“How do you do 13 surgeries? How do you do it?” he asked. “How do you do 13 surgeries and not question the fifth surgery? The sixth surgery?”
Since being removed from his mother’s care, Christopher eats regularly, has had no seizures, feeding tubes, oxygen or an IV, officials said.
Crawford is currently looking to get custody of Christopher, who, along with his two half-siblings, was removed from her care and placed in foster care.
“It’s horrible for my son, or any kid because obviously, my son is not the only one that has had to go through this type of torture,” Crawford said.
Investigators think the case is one of Munchausen syndrome by proxy, a mental disorder in which a caregiver makes up an illness or injury to get medical care.
“They doctor shop and hospital shop,” says Dr. Marc Feldman, a nationally recognized expert on the disorder. “They often frequent many emergency rooms over a wide geographic area. One doctor may never know that medical procedures or diagnostic tests have already been performed elsewhere, so it happens again and again and again.”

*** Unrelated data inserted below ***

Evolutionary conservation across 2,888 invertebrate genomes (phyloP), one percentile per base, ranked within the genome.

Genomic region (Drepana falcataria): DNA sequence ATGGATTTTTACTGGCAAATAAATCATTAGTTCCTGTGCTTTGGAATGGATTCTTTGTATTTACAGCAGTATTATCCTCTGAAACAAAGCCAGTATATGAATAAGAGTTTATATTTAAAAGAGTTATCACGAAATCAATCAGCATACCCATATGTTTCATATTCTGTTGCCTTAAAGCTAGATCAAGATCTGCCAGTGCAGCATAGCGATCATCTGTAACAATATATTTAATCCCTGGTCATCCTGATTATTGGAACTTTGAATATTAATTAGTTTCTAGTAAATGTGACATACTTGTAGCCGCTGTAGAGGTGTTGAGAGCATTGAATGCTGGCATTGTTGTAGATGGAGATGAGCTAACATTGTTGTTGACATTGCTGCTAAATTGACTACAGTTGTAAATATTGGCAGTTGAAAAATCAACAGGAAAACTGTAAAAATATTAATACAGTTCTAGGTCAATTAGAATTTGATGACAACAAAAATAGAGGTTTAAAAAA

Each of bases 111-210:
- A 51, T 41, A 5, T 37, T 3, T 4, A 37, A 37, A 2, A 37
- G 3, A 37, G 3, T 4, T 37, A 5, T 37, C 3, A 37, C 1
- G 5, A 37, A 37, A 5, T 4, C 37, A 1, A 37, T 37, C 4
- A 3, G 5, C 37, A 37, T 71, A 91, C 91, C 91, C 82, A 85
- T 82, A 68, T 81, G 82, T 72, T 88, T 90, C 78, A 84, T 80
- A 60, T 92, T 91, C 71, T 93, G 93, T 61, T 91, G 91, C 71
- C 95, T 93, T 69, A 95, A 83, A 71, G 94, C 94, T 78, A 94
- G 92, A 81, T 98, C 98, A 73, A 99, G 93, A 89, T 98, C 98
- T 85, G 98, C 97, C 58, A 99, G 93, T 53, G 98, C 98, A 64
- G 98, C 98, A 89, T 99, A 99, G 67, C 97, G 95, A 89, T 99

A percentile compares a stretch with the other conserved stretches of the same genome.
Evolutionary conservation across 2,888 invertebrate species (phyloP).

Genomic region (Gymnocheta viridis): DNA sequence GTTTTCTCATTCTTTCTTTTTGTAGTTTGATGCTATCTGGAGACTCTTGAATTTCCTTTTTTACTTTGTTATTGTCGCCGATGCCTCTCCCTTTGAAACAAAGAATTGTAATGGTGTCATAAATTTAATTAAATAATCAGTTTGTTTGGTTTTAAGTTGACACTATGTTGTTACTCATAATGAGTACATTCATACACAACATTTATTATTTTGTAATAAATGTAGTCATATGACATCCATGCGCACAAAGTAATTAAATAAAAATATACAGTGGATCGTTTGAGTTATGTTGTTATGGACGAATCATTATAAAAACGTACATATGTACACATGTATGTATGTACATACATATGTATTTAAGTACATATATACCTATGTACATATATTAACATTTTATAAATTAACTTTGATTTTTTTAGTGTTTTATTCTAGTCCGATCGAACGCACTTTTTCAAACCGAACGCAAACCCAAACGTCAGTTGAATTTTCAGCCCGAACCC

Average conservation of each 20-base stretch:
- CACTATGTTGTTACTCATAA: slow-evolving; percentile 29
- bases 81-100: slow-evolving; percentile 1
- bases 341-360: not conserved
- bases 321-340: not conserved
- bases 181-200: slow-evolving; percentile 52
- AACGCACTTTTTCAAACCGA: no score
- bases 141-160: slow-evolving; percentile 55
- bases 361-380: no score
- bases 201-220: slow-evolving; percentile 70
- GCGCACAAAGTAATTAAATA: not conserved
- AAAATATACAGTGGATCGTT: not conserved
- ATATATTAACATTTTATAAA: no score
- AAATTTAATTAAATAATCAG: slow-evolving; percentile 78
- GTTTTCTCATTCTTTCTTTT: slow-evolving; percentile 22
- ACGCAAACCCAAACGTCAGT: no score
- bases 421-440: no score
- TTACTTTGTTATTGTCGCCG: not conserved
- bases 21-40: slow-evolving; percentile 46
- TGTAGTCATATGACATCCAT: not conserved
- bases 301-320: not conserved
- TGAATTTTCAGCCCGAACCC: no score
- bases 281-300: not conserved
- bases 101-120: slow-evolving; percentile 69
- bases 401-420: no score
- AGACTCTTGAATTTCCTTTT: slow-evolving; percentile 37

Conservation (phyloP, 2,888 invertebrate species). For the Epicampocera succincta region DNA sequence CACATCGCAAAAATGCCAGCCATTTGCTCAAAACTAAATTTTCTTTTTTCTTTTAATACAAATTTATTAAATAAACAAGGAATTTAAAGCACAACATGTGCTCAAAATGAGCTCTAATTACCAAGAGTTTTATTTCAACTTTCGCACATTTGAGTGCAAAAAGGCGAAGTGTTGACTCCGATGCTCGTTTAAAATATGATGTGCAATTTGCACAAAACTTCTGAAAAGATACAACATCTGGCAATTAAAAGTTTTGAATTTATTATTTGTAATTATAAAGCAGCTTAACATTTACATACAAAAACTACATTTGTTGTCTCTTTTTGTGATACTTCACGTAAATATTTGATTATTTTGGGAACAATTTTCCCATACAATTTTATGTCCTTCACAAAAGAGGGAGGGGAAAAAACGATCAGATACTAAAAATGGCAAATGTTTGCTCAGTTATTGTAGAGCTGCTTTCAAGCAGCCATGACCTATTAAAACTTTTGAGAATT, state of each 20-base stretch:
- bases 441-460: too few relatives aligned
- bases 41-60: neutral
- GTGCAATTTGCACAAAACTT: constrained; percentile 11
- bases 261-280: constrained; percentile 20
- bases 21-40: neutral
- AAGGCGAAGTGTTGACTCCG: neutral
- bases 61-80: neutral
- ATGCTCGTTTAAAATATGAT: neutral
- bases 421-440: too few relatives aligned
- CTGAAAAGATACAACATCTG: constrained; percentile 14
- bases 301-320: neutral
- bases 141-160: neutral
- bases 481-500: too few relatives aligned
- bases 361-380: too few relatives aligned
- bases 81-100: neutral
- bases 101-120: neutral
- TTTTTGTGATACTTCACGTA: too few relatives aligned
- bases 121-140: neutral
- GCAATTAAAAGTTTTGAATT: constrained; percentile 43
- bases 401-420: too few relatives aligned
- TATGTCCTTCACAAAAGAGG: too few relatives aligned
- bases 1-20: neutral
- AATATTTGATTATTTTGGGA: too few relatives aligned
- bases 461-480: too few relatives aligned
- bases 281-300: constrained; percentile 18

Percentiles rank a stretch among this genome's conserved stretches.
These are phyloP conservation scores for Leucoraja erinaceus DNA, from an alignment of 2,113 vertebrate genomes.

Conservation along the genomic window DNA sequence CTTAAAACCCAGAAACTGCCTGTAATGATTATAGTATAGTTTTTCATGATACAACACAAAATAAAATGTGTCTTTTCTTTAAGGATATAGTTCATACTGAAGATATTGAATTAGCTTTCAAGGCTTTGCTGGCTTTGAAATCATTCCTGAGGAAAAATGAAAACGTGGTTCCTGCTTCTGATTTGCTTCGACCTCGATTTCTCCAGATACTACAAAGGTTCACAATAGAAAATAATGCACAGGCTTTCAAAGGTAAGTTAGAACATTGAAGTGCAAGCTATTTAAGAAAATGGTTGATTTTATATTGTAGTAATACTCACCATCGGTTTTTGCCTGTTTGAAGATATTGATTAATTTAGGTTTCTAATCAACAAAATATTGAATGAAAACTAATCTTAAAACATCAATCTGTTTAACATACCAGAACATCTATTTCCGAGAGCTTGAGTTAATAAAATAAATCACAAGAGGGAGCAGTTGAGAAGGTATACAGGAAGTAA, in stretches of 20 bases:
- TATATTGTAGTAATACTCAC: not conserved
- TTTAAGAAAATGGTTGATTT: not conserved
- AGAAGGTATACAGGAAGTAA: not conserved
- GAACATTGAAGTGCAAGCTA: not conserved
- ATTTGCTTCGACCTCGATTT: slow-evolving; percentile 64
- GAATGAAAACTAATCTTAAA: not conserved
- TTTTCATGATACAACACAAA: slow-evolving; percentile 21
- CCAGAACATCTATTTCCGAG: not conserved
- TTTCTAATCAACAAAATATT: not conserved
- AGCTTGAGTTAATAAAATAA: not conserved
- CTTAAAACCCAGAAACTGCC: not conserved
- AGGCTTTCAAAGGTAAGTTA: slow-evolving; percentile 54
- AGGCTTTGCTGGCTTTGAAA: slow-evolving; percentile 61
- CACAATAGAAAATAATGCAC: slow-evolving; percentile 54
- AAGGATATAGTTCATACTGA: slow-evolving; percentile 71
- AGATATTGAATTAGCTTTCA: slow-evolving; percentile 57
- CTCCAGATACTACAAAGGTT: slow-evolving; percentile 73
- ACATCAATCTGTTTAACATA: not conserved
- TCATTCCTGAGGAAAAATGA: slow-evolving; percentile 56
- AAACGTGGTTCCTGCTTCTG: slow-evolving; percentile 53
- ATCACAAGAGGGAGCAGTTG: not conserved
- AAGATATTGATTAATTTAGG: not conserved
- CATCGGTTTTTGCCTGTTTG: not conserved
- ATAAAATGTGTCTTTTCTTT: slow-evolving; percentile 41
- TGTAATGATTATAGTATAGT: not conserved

Feldman believes that the disorder is underreported. He says there is a nine percent mortality rate among published reports – making it one of the most lethal forms of child abuse.
“These mothers tend to be master deceivers and liars,” Feldman said. “They’re very skilled at what they do.”
Crawford and Bowen-Wright met at a club about a decade ago. They dated on-and-off for about two years.
He says there were early signs when she was pregnant that something wasn’t right. She would call in the middle of the night and claim to be in the hospital.
Christopher was born prematurely, but otherwise healthy, he said.
He recalls that Bowen-Wright constantly claimed that Christopher would not drink his milk and would throw it up when he did. Over time, her claims about Christopher’s medical problems became more and more outlandish.
The more he questioned Christopher’s medical issues, the less she was willing to let him see his son, he says.
At points, Crawford represented himself in custody proceedings. He says he tried to tell the judge that his son was not sick, but the judge believed his ex.
In 2012, he says Lori Hockett, a family court district judge, stripped him of his visitation rights because he refused to accept that his son was dying.